A new book chronicling decades of civil society activism, launched on Sunday, details the efforts of 37 diverse activists who have campaigned for marginalised groups and championed niche but worthy causes.
Among some of the successes of the community: Removing a ruling that the bodies of Aids sufferers must be cremated within 24 hours of dying, and the ground-up efforts to save Chek Jawa, an inter-tidal habitat on Pulau Ubin, from reclamation for military use in 2002.
And when the Agri-Food and Veterinary Authority of Singapore lacked a 24-hour hotline for the public to report illegal wildlife trade, the Animal Concerns Research and Education Society launched one of its own. Today, it handles 700 wildlife rescue cases each month.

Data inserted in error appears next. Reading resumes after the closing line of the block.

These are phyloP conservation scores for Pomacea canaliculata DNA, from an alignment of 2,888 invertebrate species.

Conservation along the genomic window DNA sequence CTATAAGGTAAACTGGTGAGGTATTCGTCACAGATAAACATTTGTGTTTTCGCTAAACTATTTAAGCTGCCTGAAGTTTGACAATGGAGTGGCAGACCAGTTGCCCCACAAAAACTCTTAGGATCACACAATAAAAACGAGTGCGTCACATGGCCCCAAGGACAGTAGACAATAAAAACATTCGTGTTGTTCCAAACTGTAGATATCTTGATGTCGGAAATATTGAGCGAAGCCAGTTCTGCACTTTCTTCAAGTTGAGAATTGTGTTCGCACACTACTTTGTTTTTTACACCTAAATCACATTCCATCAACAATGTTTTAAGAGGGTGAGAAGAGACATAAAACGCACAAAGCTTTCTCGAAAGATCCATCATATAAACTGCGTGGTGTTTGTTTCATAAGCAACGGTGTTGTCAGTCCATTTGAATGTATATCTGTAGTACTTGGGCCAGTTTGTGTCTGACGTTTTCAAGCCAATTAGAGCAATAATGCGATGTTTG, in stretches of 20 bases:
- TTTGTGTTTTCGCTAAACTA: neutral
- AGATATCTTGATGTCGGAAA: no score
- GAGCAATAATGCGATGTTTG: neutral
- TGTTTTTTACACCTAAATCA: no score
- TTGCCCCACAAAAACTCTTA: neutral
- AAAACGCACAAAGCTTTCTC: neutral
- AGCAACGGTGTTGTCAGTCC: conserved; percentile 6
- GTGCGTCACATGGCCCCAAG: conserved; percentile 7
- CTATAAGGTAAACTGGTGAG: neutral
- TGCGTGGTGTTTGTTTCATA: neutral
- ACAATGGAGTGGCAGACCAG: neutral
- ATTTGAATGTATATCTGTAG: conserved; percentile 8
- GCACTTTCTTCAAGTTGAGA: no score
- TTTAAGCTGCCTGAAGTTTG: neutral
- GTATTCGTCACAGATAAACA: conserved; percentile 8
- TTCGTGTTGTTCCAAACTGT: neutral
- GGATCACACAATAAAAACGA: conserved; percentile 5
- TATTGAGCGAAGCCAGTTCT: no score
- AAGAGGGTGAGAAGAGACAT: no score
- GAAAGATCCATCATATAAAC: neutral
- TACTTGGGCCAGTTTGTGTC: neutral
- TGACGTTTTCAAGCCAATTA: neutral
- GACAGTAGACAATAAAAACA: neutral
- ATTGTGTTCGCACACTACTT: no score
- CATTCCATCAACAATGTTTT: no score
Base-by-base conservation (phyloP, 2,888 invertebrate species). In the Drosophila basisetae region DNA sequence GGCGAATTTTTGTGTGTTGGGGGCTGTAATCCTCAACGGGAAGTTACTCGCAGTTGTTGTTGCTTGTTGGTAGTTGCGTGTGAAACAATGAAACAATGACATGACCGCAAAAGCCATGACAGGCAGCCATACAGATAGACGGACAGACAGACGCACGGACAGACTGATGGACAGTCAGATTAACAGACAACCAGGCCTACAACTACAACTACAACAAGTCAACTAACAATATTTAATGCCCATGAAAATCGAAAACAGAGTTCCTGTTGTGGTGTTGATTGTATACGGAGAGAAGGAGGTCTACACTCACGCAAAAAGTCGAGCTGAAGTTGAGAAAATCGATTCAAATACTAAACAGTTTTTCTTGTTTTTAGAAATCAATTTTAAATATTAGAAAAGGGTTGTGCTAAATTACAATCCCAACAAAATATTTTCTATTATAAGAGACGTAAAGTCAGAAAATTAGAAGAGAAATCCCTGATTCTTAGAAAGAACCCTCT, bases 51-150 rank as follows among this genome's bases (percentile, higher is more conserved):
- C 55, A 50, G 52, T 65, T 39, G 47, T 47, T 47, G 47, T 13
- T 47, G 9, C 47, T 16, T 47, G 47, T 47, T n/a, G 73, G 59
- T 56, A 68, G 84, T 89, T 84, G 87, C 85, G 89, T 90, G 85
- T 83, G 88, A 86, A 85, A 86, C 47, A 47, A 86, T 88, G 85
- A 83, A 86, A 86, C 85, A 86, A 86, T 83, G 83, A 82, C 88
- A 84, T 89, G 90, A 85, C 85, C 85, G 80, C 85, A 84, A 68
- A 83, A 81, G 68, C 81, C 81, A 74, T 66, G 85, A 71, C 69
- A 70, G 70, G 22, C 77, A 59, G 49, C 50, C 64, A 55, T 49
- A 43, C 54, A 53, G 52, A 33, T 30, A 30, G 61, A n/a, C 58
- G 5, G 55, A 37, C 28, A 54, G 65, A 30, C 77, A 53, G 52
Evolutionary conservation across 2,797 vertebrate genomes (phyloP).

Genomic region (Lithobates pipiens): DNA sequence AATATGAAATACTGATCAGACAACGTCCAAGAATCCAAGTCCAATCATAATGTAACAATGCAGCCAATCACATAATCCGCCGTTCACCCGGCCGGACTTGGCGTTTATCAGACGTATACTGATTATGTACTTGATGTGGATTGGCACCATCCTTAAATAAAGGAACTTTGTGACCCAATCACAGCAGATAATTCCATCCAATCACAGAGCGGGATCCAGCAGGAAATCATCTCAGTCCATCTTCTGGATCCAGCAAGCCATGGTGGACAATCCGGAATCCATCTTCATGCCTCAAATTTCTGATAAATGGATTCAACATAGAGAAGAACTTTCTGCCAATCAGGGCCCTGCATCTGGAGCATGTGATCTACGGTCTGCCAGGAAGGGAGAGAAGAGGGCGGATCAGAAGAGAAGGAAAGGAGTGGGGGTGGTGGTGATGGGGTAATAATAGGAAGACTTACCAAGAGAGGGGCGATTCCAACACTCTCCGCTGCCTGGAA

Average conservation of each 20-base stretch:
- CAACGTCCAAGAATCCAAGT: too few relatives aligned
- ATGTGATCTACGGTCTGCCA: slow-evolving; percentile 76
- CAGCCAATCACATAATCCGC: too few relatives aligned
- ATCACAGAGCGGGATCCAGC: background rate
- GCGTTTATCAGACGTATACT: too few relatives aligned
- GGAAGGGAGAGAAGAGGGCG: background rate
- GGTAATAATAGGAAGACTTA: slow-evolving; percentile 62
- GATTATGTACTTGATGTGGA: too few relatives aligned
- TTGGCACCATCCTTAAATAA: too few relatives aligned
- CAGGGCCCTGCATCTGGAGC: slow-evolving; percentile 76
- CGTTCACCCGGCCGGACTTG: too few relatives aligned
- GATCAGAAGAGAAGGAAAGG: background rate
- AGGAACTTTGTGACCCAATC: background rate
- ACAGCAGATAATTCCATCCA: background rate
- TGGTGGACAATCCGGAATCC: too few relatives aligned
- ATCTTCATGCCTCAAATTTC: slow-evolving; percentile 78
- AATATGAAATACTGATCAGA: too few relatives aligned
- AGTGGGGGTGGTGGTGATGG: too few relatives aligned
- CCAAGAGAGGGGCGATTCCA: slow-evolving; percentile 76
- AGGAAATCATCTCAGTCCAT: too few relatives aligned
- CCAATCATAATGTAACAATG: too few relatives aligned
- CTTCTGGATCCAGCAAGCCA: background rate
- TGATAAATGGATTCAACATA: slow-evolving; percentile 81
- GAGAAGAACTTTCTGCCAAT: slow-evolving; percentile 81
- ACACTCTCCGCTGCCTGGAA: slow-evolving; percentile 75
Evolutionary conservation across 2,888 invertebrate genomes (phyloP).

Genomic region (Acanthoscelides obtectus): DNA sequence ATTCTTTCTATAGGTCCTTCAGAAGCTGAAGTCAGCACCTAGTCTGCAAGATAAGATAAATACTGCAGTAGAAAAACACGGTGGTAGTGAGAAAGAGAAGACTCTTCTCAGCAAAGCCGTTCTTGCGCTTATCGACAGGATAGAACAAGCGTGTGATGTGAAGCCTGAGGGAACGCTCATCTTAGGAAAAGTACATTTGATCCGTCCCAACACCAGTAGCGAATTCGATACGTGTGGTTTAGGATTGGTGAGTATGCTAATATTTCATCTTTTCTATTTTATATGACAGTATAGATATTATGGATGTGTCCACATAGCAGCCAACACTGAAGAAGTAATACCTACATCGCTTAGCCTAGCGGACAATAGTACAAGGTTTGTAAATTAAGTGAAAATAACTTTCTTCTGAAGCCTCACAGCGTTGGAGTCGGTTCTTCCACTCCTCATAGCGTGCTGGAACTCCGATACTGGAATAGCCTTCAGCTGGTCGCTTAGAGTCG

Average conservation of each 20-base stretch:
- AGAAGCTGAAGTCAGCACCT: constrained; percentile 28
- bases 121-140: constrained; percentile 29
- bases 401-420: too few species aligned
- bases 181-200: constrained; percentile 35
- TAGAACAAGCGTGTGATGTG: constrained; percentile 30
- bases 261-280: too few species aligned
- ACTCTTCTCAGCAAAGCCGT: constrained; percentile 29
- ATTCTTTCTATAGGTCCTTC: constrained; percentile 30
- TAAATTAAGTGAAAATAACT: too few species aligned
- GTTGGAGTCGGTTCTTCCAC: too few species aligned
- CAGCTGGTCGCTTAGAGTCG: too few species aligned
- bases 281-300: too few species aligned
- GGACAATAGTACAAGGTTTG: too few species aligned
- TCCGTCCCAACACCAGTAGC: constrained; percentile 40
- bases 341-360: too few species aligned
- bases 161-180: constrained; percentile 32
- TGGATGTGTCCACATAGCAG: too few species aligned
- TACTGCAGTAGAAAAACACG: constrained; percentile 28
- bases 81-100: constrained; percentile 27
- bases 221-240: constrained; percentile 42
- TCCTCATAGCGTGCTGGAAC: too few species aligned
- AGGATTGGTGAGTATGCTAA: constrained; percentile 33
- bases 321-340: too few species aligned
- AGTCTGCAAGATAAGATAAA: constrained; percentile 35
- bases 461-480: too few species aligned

Within the heritage sphere, groups such as All Things Bukit Brown have stuck their necks out for the retention of the 1922 cemetery.
The book also traces the development of civil society across other issues such as ageing, culture and faith, health, human rights and the rights of sex workers and women.
In addition, it pays homage to older achievements, including the Singapore Council of Women's pivotal role in bringing about the progressive Women's Charter in 1961, which greatly improved the socio-economic and legal status of women and families here.
The publication is clear evidence that advocacy has a place here.
It also showcases the journeys and struggles of activists who attempted to speak up for the voiceless segments of society.
As Nominated MP and Drama Box artistic director Kok Heng Leun, who contributed to the book, said, it is the duty of existing activists to encourage other Singaporeans and citizens "not just to think for themselves, but others as well".
It is time to celebrate such activists.